CHRISTOPHER ISHERWOOD

Christopher William Bradshaw Isherwood, the Anglo-American novelist and playwright, was born in England. He deliberately failed in his tripos and left Cambridge without a degree in 1925. For the next few years he lived in the home of the violinist Andre Mangeot while working as secretary to Mangeot’s string quartet. With his first two novels, All the Conspirators (1928) and The Memorial (1932), Isherwood gained a measure of recognition. During the 1930s he collaborated with his friend W.H. Auden, the Anglo-American poet, on three verse dramas. He immigrated to the United States in 1939, settled in Southern California and was naturalized in 1946. For several years during the 1950s and early 1960s, Isherwood taught in a creative writing course at Los Angeles State College (now California State University, Los Angeles). In Hollywood he met Gerald Heard, a mystic-historian. Through Heard he had his first contact with the Vedanta Society of Southern California, and eventually with the Ramakrishna Movement through Swami Prabhavananda. With Swami Prabhavananda he produced a fine translation of the Hindu religious classic The Bhagavad Gita (1944) and a collection of the aphorisms of Patanjali. He wrote, Sri Ramakrishna and His disciples and Vedanta for the Western World.


This is the story of a phenomenon.

I will begin by calling him simply that, rather than ‘holy man’, ‘mystic’, ‘saint’, or avatara ; all emotive words with mixed associations which may attract some readers, repel others.

A phenomenon is often something extraordinary and mysterious. Ramakrishna was extraordinary and mysterious; most of all to those who were best fitted to understand him. A phenomenon is always a fact, an object of experience. That is how I shall try to approach Ramakrishna.

Modern advertising has inflated our value-judgements until they are nearly worthless. Every product and person is said by its publicist to be the best. I want to avoid the competitive note here so I will say only this : Ramakrishna’s life, being comparatively recent history, is well documented. In this respect, it has the advantage over the lives of other, earlier phenomena of a like nature. We do not have to rely, here, on fragmentary or glossed manuscripts, dubious witnesses, pious legends. What Ramakrishna was or was not the reader must decide for himself ; but at least his decision can be based on words and deeds Ramakrishna indubitably spoke and did. ...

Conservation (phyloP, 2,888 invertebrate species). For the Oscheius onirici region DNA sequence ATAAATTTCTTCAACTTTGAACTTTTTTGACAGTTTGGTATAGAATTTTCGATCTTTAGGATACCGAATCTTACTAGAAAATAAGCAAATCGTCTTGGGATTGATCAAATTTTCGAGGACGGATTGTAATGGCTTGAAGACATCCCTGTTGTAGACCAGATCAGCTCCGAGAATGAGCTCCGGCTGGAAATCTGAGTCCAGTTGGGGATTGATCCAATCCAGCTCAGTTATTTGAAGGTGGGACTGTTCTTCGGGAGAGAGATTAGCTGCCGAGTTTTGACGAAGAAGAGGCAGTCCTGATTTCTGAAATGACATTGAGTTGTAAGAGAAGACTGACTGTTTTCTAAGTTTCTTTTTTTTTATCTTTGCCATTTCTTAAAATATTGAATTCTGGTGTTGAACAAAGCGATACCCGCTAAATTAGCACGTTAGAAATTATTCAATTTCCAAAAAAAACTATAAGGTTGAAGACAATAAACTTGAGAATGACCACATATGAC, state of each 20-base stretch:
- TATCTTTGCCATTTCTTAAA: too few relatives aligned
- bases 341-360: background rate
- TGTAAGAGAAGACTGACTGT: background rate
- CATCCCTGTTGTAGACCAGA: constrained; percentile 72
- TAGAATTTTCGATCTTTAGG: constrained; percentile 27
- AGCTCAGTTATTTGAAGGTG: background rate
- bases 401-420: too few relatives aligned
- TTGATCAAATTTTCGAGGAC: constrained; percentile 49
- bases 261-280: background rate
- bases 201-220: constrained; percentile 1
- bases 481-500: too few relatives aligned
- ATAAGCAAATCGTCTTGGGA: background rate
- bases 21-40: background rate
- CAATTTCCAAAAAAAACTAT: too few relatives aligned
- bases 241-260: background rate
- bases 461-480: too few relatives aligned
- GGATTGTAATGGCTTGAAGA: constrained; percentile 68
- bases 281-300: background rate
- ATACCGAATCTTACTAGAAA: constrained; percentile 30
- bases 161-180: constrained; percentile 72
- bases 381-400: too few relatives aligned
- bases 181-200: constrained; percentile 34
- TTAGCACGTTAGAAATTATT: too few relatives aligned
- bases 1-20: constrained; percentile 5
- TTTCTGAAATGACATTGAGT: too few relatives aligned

I myself am a devotee of Ramakrishna ; I believe, or am at least strongly inclined to believe, that he was what his disciples declared that he was : an incarnation of God upon earth. Nevertheless, I am not writing this book primarily for confirmed believers or unbelievers. The sort of reader I am writing for is the one who is not afraid to recognize the marvellous, no matter where he finds it ; the sort of reader who is always on the lookout for a phenomenon.

I only ask you approach Ramakrishna with the same open-minded curiosity you might feel about any highly unusual human being : a Julius Caesar, a Catherine of Siena, a Leonardo da Vinci, an Arthur Rimbaud. Dismiss from your mind, as far as you are able, such categories as holy-unholy, sane-insane, wise-foolish, pure-impure, positive-negative, useful-useless. Just say to yourself as you read : this, too, is humanly possible. Then later, if you like, consider the implications of that possibility for the rest of the human species.13